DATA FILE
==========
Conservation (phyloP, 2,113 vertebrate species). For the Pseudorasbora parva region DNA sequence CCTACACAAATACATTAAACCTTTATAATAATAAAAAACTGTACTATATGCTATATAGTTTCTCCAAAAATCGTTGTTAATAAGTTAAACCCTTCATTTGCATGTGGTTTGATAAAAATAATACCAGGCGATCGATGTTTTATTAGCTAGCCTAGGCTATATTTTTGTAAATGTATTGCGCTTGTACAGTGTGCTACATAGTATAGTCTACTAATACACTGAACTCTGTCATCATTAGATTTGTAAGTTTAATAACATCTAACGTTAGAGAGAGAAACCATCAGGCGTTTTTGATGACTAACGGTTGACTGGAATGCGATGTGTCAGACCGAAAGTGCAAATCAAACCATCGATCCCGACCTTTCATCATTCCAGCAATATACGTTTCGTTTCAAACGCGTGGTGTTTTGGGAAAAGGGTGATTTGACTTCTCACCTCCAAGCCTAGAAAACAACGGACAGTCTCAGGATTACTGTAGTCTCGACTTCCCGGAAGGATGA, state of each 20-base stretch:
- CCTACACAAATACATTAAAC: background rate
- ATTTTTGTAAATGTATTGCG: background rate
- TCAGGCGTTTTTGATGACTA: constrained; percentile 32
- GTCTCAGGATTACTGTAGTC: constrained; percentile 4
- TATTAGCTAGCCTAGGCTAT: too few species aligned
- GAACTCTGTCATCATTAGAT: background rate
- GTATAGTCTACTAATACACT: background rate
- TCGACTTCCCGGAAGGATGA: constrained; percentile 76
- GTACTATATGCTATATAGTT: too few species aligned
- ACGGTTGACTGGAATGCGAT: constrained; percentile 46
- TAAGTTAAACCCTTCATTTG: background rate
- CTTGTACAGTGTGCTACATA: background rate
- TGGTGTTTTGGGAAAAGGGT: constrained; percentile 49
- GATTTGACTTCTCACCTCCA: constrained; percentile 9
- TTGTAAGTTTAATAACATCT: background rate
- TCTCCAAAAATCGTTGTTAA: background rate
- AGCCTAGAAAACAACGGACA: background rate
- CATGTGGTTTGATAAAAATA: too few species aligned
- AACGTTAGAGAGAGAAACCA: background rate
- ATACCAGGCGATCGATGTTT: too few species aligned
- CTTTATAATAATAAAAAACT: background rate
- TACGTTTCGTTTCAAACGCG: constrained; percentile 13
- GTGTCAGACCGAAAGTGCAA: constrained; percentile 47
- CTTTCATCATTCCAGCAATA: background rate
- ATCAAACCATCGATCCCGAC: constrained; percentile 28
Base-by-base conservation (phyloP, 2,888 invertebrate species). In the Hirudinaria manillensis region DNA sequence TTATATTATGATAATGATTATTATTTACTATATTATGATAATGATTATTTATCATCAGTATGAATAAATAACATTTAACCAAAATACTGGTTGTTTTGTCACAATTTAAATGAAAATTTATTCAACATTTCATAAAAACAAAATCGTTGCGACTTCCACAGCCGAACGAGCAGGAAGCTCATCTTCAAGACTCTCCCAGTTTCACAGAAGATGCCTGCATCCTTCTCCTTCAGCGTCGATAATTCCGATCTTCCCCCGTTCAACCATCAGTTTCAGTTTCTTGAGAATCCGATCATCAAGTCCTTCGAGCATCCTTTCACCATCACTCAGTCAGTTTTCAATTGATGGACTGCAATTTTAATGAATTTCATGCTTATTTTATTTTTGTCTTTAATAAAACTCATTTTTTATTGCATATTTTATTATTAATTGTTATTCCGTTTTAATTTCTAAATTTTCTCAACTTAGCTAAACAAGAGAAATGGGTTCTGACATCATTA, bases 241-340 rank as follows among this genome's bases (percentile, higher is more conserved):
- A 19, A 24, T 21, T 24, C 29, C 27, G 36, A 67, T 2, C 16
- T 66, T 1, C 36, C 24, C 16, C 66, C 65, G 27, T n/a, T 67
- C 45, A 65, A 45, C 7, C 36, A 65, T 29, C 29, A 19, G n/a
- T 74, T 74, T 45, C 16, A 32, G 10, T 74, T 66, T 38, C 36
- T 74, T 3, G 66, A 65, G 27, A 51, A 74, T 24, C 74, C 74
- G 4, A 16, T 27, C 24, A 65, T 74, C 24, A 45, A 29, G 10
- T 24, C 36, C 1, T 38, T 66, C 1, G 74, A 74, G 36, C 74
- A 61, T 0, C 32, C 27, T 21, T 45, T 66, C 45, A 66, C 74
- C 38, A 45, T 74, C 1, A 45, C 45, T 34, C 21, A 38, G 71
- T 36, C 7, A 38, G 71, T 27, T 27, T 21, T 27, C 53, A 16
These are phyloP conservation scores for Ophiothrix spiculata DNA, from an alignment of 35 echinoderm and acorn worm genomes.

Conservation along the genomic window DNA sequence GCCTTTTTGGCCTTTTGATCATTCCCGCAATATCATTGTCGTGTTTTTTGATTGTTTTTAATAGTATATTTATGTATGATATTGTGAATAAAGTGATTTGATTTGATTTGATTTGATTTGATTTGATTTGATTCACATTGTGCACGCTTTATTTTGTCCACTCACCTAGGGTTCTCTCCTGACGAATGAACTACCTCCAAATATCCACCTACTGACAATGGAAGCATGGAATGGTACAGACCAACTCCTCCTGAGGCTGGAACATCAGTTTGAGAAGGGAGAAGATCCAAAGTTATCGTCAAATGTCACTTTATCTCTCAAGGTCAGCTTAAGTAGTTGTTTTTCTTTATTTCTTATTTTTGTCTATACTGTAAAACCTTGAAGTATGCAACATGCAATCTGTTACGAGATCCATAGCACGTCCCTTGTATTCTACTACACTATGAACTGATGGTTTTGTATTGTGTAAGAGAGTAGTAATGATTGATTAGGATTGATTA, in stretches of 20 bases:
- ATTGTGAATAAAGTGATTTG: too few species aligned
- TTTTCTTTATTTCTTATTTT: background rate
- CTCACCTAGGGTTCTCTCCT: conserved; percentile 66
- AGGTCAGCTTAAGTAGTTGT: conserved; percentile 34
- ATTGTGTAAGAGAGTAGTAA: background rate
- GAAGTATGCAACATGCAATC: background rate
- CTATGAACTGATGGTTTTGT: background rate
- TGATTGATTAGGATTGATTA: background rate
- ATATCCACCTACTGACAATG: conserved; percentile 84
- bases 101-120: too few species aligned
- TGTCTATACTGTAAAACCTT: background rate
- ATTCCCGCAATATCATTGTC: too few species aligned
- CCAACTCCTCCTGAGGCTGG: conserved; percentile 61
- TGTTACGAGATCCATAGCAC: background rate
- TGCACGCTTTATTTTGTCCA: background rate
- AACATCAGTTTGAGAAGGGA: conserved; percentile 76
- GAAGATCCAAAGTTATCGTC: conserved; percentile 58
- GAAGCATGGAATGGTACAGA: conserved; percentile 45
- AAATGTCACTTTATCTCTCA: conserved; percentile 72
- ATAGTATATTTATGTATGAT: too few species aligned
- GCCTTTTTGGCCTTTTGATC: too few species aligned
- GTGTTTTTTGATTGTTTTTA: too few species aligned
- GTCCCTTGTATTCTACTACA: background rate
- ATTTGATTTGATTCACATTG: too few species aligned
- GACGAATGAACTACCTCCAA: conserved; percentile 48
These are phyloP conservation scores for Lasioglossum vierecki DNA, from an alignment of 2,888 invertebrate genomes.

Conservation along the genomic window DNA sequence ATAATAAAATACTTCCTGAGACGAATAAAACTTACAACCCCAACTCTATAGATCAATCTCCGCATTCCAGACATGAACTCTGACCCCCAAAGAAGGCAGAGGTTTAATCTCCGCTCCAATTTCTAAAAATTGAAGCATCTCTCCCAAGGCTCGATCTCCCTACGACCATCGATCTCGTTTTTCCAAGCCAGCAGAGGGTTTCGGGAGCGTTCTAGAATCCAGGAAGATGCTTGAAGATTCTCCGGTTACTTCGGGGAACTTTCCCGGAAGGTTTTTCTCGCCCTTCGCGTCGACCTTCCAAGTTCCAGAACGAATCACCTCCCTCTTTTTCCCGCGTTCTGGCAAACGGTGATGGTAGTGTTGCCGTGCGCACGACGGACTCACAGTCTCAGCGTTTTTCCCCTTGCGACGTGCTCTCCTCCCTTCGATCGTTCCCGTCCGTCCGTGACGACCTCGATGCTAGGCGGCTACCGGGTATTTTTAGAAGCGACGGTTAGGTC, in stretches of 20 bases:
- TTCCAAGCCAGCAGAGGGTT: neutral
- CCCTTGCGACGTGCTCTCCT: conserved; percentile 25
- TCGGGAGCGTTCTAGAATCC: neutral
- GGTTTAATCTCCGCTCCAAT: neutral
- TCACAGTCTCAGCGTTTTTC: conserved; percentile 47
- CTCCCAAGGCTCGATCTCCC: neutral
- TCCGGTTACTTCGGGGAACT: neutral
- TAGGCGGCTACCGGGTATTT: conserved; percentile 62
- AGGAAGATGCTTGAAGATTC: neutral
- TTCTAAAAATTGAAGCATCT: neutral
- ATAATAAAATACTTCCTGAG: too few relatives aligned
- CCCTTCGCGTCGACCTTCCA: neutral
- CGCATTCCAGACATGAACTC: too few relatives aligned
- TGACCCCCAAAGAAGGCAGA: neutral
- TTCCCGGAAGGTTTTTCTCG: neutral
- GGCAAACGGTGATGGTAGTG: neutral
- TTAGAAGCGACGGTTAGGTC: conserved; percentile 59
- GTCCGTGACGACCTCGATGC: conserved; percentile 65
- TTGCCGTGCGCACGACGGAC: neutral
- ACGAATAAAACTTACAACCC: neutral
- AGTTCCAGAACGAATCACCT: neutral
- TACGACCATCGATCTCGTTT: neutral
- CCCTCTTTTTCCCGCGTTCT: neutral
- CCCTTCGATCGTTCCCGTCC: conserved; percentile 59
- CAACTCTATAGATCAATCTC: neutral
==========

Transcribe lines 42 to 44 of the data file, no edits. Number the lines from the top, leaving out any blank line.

- CTCACCTAGGGTTCTCTCCT: conserved; percentile 66
- AGGTCAGCTTAAGTAGTTGT: conserved; percentile 34
- ATTGTGTAAGAGAGTAGTAA: background rate